Holy moly. Celebrating the new year at Decadence Arizona left me speechless. The lineup on day one had just about every artist I stream day-to-day in the car, at the gym, etc., so I was jumping and dancing every hour of the night on day one. Covering this festival pleasantly fell into my lap as a California journalist here at The Festival Voice since we had no journalists in AZ until recently. So, I planned the festival with three other SoCal women and planned a fun weekend and adventure in Arizona for the first time.
The Necessities of a Good Festival
I hadn’t even imagined walking into the festival grounds since I wanted to keep my expectations open, and I was surprised. When I got through the security search, it was interesting to see how this festival differed from the Insomniac festivals I was used to back home in Southern California. Relentless Beats displayed the lineup and map to the guests by projecting them onto tall pillars covered by a fabric, which was a fun twist on the usual expectations for those things. The map Decadence posted on their Instagram was easy to navigate once you figured out where you were. There was one water station for GA and GA+ with one secluded for VIPs in its section. The containers had numerous water spouts on each side, keeping the flow consistent as people needed to fill. I will say the waterspout was interesting for me to use since my water bladder doesn’t have a handle for me to hold so I can dispense water effortlessly, which led me to struggle since these water dispensers looked like big jugs that didn’t have spots for you to rest your bag onto. However, it’s an excellent excuse to bring a friend from your group to help you or make new buddies while you are filling up. Rest assured that though they looked like a big jug that was soon to run out, it had an endless water supply from the bottom (pic attached below).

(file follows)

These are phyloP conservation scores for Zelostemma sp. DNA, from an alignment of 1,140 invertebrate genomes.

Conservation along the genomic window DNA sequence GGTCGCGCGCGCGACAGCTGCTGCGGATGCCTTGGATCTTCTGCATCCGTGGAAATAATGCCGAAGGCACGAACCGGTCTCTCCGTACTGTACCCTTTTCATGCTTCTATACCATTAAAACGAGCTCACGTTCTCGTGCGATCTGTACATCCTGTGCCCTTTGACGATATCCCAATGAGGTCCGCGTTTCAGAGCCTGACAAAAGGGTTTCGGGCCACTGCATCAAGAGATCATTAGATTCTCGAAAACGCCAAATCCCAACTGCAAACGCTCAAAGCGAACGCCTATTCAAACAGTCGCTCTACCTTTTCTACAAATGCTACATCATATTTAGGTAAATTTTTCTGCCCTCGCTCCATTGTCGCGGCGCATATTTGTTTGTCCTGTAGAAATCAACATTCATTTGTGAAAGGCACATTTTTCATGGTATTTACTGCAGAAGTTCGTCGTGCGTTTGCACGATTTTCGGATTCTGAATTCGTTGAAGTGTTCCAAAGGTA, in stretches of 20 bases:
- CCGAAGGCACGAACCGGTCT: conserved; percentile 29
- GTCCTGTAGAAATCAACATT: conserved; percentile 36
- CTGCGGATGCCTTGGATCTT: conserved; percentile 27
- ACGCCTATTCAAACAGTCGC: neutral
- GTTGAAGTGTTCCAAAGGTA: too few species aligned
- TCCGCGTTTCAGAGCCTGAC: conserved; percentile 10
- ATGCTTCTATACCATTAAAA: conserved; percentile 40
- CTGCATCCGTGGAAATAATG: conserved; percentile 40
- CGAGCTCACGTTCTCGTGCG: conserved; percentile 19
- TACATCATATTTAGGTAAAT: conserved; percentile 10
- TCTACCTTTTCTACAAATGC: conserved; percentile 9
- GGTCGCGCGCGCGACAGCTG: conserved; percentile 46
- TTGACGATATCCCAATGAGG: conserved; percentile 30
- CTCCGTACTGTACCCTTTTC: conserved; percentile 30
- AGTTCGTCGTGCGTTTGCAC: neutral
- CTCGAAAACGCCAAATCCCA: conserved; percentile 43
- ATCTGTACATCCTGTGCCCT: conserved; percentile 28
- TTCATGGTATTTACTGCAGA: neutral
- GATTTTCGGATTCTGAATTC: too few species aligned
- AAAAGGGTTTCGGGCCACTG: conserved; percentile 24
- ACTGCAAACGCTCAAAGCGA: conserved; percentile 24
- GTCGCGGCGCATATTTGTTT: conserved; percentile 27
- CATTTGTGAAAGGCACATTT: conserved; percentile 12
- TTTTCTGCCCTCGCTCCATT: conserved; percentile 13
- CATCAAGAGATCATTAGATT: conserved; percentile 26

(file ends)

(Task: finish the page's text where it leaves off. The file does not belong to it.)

There were five stages within the map of Decadence Arizona. Two of the stages, Grand Palace and Royal Ballroom, were the prominent two of the festival, which held the closers Subtronics, Claptone, Getter, and Loud Luxury alongside other well-known artists like Wax Motif, Illenium, Steve Aoki, and so many more. There were three more stages: The Bazaar, The Playground, and Quiet Quarters, which surrounded the festival’s amenities. The Playground was next to the Beatbox truck, where you could play dodgeball and see some cool festival designs of lights and vines—the Quiet Quarters hosted the silent disco, with two DJs playing for the listeners to switch back and forth while dancing under a disco ball. The final stage was The Bazaar, surrounded by hammocks, live painted art, signed DJ posters being silent auctioned, and arcade games. Regarding room going from stage to stage, there was plenty since the festival grounds were highly interactive. The audio was heard from the back of the stage when the crowd began to pile up, and this was especially true at the stage Royal Ballroom, which had the VIP section feeling the bass in their chests.